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Going to a more gelatinous future

Climate Change is not a new topic nowadays. Nevertheless we are in a period where rapid changes are noticed not only by scientists, all you have to do now is look out the window.

The ocean ecosystem is getting the worse part of this, added to the overfishing, translocation of marine animals, pollution and habitat modification. Not helpful at all.

What happens to the ocean with such a combination of problems? Between other effects, these issues are leading to a process called “Eutrophication”. Nutrients like nitrates, phosphates and sometimes silica are added to the ocean through fertilizer runoff, salmon farming and sand storms. They are essential elements for algae growth, in small amounts they are beneficial to many ecosystems, however in excessive amounts they cause a chain process were explosive growth of algae and their later degradation by bacteria, once dead, consume the nutrients and the oxygen. This processes turn big water masses to hypoxic, or worse, anoxic causing animals physiological stress.

Under such conditions, the silica deficiency (important mineral for the growth of diatoms) generates a reduction of primary and secondary producers, affecting the entire food chain. ¡It would be like Africa without grass! In this case, less food for planktotrophic fish (microscopic algae eaters) which then feed turtles, tuna fish, seabirds and marine mammals.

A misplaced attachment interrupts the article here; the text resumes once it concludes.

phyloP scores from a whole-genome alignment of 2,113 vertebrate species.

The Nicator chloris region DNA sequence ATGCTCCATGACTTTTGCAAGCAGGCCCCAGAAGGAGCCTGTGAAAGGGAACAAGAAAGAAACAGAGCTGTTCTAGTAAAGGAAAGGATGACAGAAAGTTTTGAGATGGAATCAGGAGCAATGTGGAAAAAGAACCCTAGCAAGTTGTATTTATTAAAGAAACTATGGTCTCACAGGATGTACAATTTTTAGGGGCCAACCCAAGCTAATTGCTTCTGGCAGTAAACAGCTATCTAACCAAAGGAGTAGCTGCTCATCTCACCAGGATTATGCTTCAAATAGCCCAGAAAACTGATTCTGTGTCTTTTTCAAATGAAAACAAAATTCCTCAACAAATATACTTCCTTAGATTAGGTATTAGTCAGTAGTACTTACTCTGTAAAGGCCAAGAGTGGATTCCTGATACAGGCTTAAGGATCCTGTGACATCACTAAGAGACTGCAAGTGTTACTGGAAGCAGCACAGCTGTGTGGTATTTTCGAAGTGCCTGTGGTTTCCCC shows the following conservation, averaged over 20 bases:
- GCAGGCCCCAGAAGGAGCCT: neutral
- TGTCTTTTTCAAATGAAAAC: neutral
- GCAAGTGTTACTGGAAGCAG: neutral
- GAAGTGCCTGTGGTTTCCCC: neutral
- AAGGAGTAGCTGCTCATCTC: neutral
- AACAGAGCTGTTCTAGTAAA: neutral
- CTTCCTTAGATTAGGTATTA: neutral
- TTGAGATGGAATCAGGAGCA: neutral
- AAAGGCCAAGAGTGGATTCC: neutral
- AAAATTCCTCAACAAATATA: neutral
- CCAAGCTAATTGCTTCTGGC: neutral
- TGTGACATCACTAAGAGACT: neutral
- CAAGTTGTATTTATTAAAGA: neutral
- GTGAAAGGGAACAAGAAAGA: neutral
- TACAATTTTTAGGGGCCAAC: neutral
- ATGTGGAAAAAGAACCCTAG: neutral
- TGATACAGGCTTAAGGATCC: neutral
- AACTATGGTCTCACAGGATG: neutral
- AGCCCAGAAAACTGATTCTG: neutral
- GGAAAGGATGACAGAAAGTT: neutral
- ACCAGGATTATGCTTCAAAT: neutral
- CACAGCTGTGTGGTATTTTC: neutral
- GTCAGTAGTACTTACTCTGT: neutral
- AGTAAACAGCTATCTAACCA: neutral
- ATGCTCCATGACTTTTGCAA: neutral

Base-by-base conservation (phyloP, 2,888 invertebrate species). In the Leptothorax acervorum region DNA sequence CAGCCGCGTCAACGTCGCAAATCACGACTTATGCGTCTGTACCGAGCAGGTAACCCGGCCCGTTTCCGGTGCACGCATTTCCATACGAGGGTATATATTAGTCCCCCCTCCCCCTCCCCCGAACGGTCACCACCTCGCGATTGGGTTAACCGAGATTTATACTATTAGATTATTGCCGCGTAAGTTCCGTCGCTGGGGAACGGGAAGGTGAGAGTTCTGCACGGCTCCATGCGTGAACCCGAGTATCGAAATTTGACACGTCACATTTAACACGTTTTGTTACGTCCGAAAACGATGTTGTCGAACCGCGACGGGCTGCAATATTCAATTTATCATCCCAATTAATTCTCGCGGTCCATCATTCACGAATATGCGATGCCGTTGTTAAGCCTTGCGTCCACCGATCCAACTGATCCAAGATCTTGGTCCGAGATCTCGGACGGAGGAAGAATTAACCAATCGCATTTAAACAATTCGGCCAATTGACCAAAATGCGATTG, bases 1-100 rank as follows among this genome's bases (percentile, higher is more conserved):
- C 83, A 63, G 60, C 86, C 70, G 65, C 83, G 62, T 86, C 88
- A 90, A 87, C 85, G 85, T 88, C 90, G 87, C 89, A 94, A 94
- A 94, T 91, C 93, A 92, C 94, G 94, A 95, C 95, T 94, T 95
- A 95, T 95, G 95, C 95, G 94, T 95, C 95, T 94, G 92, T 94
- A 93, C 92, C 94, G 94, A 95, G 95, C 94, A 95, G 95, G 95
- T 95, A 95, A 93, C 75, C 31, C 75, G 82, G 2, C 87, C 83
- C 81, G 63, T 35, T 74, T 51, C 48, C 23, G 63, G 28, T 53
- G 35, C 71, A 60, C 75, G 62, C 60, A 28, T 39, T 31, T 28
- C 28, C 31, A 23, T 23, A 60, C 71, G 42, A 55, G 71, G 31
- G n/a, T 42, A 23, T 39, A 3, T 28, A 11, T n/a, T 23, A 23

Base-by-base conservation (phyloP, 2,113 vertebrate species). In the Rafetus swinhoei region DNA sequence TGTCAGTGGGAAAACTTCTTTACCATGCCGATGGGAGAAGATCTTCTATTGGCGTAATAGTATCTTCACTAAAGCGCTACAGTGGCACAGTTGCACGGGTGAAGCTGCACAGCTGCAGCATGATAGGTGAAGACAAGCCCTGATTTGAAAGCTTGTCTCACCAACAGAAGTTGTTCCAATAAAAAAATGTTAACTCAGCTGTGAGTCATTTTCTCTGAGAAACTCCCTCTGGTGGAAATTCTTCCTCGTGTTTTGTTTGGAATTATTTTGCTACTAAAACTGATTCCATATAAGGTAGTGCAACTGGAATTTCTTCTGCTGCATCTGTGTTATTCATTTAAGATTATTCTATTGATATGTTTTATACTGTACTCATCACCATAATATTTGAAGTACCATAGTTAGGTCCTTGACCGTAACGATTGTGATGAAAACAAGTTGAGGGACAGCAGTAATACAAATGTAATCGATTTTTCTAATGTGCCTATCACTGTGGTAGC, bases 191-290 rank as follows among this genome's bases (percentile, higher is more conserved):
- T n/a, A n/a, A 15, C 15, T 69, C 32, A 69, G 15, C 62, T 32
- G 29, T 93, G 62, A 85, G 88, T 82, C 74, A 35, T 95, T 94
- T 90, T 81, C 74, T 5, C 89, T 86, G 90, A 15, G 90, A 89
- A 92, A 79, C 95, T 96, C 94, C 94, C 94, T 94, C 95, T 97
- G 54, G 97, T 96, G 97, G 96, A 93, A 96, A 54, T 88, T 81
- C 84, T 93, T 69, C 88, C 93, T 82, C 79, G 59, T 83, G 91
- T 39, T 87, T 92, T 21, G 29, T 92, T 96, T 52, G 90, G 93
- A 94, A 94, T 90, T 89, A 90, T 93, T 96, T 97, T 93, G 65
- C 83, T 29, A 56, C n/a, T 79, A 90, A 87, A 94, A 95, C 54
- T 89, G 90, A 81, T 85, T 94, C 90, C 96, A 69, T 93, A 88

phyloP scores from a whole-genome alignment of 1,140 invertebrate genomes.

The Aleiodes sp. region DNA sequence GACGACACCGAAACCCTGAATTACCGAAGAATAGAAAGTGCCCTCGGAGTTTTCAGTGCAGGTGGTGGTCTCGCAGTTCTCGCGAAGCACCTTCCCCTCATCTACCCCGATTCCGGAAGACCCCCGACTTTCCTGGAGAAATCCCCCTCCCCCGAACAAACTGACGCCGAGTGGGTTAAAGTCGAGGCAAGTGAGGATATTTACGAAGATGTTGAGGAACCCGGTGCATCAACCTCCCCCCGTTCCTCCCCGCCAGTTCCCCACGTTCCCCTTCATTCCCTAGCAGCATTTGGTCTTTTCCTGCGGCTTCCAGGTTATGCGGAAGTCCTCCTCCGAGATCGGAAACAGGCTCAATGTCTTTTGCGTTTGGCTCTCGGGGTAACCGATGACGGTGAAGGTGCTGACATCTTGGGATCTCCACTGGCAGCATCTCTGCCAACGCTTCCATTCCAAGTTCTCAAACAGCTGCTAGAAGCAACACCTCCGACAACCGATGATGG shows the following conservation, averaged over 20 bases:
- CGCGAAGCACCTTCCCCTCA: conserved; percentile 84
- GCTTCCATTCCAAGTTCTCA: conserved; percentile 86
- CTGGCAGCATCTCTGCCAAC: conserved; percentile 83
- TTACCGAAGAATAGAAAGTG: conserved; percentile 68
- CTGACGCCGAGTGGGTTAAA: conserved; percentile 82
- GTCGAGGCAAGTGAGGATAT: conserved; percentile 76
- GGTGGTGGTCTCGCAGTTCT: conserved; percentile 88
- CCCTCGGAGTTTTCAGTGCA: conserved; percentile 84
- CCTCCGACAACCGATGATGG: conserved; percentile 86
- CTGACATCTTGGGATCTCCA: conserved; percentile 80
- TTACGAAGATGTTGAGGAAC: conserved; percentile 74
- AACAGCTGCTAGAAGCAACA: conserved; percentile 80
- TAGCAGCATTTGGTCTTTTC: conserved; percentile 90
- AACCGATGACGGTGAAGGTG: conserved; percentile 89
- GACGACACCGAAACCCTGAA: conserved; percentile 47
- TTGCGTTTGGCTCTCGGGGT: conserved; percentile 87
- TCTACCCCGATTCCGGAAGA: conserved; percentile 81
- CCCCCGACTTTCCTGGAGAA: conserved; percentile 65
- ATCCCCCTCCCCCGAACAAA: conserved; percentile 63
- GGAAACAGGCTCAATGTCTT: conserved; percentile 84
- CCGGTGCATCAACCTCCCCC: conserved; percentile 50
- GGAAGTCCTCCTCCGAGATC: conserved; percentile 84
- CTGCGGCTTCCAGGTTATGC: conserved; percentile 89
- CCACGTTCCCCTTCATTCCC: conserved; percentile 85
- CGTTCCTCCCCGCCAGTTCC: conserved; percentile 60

On top of this, the warming of the sea surface enhances water column stratification, leading to a nutrient-poor layer that gives the advantage to flagellate protists (which can migrate into nutrient-rich deeper water), outcompeting diatoms.

This is an ideal scenario for Jellyfish for several reasons; because of their ability to feed on a wide range of prey including flagellates, warmer temperatures accelerate medusae growth and the great tolerance of polyps and medusae to low oxygen conditions compared to fish, ensures higher probabilities of survival. They are even able to reproduce during hypoxic events.

In cold southern oceans, this situation is a common issue nowadays. In the coasts of Chile, “El niño” Southern Oscillation (ENSO) warm events are more intense and longer, shifting off Equatorial species, like this Jellyfish (Chrysaora plocamia) from the picture above, which creates an obstacle to fisheries.

What can we do? Protect Jellyfish eater animals, such as the Leatherback turtle, the sunfish called Mola mola, as other 158 species reported to feed on them.


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